Rabbi Yitzchak Tuvia Weiss’s Great-Nephew Joins Border Police After Leaving Chareidi Roots


JERUSALEM (VINnews) — Shulem Weiss was a budding singer in the Eda Chareidis with a bright future ahead of him. A grandson of Rabbi Shimon Weiss, the director of the highly accredited Badatz Eda Chareidis kashrus organization and a great-nephew of Rabbi Yitzchak Tuvia Weiss, the leader of the Eda Chareidis, Weiss’s route to success was well prepared. However Shulem had a secret dream – he wished to enlist in the IDF, an anathema for his close-knit, anti-Zionist community. After Weiss revealed his dream, he found himself without a place to live and his family cut off all relations with him.

At the same time, Weiss decided together with his wife (whom he married at a very young age) to leave orthodox Judaism. The two eventually divorced and Weiss wandered around the streets of Eilat, hoping to be conscripted by the army despite the fact that he had been granted an exemption a few years earlier.

שלום וייס כחרדי

Shulem Weiss when he was Chareidi

Weiss found himself totally alone. “It’s very difficult, I didn’t know how to take it and how to move on from here. We are young people with no life experience but we do try to deal with everything. There’s no family, nobody to talk to and tell them about what’s going on with me and how I am managing.” Initially his family members stayed in touch with him but “recently nobody is in touch with me after they saw I was serious about my plans.”

After wandering for half a year, Weiss found out about the Osei Chayil association, which provides a foster family for Chareidi youths who have been thrown out of their homes due to enlisting or leaving their faith. Aharon Granot, an Israeli reporter and author, established special housing in different places in Israel for these youths and serves as a surrogate father to them. Granot says he has youths whose parents sat Shiva for them when they enlisted in the army. Others were thrown out in the freezing cold and ended up sleeping in synagogues until Osei Chayil picked them up off the streets.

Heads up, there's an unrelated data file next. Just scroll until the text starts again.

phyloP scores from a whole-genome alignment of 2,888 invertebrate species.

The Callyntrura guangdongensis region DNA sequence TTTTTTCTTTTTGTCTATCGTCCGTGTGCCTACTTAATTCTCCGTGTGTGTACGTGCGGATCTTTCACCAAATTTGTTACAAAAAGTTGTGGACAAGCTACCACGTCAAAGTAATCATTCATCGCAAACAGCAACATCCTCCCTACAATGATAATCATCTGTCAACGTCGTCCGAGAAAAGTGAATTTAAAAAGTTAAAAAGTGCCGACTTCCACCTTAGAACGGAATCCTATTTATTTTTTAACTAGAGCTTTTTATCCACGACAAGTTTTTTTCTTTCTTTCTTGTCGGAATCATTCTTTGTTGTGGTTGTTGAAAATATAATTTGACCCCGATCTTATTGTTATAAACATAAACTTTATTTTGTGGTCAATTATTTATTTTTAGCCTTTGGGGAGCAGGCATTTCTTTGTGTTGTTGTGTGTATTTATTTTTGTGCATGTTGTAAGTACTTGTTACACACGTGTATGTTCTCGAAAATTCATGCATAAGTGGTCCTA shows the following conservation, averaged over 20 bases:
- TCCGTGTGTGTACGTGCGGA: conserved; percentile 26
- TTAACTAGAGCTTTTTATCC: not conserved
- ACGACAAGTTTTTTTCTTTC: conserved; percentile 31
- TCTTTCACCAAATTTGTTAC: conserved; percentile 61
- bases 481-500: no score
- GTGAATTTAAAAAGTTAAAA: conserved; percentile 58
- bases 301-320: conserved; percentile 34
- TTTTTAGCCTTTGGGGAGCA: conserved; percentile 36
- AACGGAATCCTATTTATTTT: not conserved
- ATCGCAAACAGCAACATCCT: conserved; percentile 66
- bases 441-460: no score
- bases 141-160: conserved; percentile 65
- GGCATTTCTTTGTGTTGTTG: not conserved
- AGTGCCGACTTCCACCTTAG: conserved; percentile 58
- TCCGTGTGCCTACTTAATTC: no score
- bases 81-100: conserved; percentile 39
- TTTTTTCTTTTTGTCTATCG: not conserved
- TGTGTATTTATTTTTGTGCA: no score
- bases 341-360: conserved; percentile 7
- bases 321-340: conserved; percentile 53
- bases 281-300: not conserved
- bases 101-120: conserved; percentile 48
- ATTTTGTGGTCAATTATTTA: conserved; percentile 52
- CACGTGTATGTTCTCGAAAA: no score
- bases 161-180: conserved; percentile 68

“There are hundreds of such youths,” Granot adds, and he works as a one-man organization to provide them with basic equipment, accomodation and a family atmosphere, as well as providing support while they are in the army, “like a father accompanies his children.” Even after they complete their service Granot, a father of 5 himself,  is there to receive them. “Nobody is going to receive them so we support them, prepare them for further studies and give them basic requirements.”

Granot says that he has both Chareidi youths who observe all the Mitzvos as well as totally secular youths. “I’m not G-d’s policeman, everyone does what he wants,” Granot, a self-styled Gerer Chasid who wears a huge knitted kippah, adds. “Our soldiers have paid the highest price for their wish to serve in the IDF.”

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